— Ends—

Notes to editors:

About biosimilar infliximab

Infliximab is a treatment for many autoimmune diseases, with more than 15 years of clinical data and experience. Celltrion’s biosimilar infliximab is approved in more than 72countries across the globe including the US, Canada, Japan and throughout Europe.

Celltrion’s biosimilar infliximab, under the brand name Remsima®, was licensed by the European Commission in September 2013 for all eight indications of its reference product: moderately to severely active rheumatoid arthritis, active psoriatic arthritis, active ankylosing spondylitis, moderately to severely active adult and pediatric Crohn’s disease, moderately to severely active adult and pediatric ulcerative colitis, and moderately to severely active plaque psoriasis. A second biosimilar infliximab, under the brand name Flixabi®, has recently been licensed for the same indications.

About Celltrion’s extension studies

The PLANETRA and PLANETAS extension studies compared the safety and efficacy of Remsima® to the RMP in patients with rheumatic disease over 102 weeks. After 54 weeks, eligible patients who had completed the main studies were switched from the RMP to biosimilar infliximab and continued with treatment for an additional 48 weeks. The results from these extension studies demonstrated that the efficacy, safety and immunogenicity of Remsima® were comparable to the RMP in both the maintenance and switch groups for the duration of the study period.

About inflammatory bowel diseases

Inflammatory bowel diseases (IBD), including Crohn’s disease (CD) and ulcerative colitis (UC), are chronic disabling gastrointestinal disorders that impact every aspect of a patient’s life.4 They affect an estimated 2.5-3 million people in Europe;5 CD affects about three people per 1,000 and UC about 5 people per 1,000.4 IBDs account for substantial costs to the healthcare system and society; the direct healthcare costs of IBDs are estimated to be €4.6-5.6 billion per year.5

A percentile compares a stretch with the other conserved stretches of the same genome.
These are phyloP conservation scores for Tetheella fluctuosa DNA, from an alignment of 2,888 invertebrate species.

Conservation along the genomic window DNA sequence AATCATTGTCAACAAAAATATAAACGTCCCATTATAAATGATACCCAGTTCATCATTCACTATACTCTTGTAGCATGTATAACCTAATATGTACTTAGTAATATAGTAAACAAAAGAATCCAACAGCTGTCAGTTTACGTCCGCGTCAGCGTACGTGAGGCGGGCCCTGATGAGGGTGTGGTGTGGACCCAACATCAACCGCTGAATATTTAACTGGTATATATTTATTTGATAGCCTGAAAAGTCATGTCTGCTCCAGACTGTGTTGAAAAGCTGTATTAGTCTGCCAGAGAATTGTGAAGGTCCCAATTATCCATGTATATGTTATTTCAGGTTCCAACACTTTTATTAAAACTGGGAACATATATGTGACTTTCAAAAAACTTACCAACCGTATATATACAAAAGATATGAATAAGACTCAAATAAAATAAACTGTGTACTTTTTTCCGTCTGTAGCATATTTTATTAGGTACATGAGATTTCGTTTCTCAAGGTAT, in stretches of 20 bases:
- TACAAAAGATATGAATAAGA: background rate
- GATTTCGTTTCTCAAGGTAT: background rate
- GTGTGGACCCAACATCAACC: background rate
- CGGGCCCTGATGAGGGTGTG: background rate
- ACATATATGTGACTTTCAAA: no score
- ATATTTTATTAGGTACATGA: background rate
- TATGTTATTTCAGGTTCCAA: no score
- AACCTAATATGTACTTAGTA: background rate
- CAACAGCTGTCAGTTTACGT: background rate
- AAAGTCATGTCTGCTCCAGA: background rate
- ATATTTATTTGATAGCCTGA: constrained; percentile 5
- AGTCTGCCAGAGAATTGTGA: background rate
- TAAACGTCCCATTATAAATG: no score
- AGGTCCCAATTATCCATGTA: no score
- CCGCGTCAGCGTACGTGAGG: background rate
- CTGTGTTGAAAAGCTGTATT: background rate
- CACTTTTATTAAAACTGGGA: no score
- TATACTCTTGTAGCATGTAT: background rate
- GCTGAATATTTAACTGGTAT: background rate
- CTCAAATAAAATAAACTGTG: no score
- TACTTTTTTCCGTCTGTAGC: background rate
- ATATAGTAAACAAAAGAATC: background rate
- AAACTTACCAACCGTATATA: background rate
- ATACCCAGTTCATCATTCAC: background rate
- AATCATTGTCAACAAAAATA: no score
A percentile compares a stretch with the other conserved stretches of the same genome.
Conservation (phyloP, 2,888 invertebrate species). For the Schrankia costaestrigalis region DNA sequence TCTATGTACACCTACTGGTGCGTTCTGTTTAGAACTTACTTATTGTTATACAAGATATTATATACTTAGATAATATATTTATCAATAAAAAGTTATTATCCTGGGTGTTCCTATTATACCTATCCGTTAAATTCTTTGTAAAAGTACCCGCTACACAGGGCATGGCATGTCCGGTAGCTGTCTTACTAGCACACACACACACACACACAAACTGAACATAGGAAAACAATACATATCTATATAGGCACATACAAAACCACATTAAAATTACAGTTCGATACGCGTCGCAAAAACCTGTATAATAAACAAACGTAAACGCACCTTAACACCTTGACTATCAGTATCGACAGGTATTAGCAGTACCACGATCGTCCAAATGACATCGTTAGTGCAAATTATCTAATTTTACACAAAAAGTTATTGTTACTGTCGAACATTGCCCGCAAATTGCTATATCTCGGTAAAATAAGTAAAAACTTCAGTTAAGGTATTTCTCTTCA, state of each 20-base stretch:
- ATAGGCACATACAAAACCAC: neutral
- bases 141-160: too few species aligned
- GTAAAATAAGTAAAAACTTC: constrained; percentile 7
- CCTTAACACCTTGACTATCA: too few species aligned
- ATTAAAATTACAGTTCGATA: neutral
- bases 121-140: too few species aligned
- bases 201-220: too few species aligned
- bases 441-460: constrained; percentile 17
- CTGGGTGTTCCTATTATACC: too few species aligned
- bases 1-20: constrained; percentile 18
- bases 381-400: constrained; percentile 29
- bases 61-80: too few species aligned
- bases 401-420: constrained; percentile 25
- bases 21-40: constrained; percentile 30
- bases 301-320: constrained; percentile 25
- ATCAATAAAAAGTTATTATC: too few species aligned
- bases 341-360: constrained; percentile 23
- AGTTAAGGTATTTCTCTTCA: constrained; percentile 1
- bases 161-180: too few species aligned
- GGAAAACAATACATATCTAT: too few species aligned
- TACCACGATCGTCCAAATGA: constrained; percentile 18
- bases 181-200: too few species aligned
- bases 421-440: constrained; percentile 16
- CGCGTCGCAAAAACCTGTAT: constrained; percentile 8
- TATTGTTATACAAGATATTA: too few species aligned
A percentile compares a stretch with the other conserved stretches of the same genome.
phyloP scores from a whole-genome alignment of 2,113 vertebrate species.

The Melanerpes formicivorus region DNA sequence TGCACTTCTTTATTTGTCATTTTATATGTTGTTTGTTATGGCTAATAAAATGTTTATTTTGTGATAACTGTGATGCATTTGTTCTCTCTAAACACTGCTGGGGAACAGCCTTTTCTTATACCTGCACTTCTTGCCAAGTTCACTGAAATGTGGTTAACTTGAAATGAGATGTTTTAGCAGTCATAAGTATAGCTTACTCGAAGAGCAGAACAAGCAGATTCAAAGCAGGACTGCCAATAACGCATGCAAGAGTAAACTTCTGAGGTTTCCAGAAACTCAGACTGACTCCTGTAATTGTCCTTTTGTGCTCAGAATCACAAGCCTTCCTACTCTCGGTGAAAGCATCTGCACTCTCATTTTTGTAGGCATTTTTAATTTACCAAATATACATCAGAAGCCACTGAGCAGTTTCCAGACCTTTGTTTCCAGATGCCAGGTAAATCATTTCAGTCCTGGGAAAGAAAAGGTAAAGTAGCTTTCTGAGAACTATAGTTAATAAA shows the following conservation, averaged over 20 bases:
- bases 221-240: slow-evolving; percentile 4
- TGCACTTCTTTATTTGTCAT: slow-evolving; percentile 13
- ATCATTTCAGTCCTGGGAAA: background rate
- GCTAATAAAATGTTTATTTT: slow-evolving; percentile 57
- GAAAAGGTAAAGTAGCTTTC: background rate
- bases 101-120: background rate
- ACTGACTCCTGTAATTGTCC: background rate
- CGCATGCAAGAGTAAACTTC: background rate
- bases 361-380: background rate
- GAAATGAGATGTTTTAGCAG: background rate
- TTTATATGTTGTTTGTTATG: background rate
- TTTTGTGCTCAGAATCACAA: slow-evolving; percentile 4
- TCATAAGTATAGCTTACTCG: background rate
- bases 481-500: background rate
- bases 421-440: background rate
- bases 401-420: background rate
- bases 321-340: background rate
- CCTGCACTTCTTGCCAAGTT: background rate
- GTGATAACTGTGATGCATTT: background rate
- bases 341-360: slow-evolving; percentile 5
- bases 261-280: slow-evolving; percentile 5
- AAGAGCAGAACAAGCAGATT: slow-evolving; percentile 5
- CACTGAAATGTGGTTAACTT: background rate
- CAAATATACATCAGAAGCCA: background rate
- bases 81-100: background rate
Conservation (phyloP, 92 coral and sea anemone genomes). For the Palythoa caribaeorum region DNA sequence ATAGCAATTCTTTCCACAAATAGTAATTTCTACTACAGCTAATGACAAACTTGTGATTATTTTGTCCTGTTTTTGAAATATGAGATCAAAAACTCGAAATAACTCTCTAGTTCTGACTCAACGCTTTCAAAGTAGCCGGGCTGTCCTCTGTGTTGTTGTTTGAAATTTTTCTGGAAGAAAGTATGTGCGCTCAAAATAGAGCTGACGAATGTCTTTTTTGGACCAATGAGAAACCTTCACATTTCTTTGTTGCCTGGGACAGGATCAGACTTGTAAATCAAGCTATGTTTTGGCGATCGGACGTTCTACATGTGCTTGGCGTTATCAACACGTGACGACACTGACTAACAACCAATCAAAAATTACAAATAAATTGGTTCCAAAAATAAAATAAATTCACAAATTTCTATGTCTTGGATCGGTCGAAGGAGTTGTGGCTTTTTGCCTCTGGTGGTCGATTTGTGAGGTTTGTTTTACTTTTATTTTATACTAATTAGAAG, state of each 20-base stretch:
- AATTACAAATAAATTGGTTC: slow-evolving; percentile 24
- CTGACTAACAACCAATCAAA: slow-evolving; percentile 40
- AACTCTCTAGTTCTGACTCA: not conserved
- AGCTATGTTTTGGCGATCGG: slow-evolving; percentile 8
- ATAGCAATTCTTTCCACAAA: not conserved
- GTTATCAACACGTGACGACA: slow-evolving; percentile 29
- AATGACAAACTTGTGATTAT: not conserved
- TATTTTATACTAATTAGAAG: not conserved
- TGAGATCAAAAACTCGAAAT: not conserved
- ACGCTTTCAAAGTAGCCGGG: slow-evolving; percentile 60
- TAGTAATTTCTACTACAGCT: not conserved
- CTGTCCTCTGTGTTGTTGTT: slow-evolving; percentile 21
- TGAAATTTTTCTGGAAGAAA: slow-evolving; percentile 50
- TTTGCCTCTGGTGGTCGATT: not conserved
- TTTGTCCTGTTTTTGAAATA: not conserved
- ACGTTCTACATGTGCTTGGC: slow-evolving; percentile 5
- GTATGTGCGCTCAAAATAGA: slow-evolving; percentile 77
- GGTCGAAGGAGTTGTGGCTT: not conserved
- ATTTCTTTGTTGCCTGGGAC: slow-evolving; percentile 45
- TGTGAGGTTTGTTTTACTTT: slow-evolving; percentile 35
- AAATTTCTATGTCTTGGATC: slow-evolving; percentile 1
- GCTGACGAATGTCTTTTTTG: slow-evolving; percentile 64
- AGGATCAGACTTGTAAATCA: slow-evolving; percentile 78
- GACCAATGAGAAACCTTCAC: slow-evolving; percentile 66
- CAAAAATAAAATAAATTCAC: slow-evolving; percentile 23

About rheumatoid arthritis

In Europe more than 2.9 million people have rheumatoid arthritis, many of whom are of working age. On average, every third person with RA becomes work disabled and up to 40 percent leave work completely within 5 years of diagnosis.6 Although there is no cure for rheumatoid arthritis, there are many treatments that can reduce inflammation and ease pain. As with all rheumatic diseases, early diagnosis and intervention is the key.

About Celltrion Healthcare

Celltrion Healthcare conducts worldwide marketing, sales, and distribution of biological medicines developed by Celltrion, Inc. through an extensive global network that spans more than 120 different countries, including both developed and emerging markets. Celltrion Healthcare’s products are manufactured at state-of-the-art mammalian cell culture facilities, designed and built to comply with the US FDA’s cGMP and the EMA’s GMP standards. For more information please visit: http://www.celltrionhealthcare.com/

References

1 Jurado T., et al. (2016). Low levels of infliximab at early stages predict the loss of drug levels and the clinical response at one year of treatment in patients with rheumatoid arthritis. EULAR 2016, Abstract FRI0167.

2 Yoo D. H., et al. (2016). Efficacy and safety of CT-P13 (infliximab biosimilar) in patients with rheumatoid arthritis: comparison between switching from infliximab to CT-P13 and continuing CT-P13 in the PLANETRA extension study. Ann Rheum Dis Published Online First: 29 April 2016doi:10.1136/annrheumdis-2015-208786.

3 Park, W., et al. (2016). Efficacy and safety of switching from reference infliximab to CT-P13 compared with maintenance of CT-P13 in ankylosing spondylitis: 102-week data from the PLANETAS extension study. Ann Rheum Dis Published Online First: 26 April 2016 doi:10.1136/annrheumdis-2015-208783.

4 Molodecky N. A., et al. (2012). Increasing incidence and prevalence of the inflammatory bowel diseases with time, based on systematic review. Gastroenterology, 142(1), 46-54.

5 Burisch J., et al. (2013). The burden of inflammatory bowel disease in Europe. Journal of Crohn’s and Colitis, 7(4), 322-337.

6 NRAS. European Fit for Work Report. Available at: www.nras.org.uk/european-fit-for-work-report [accessed July 2016].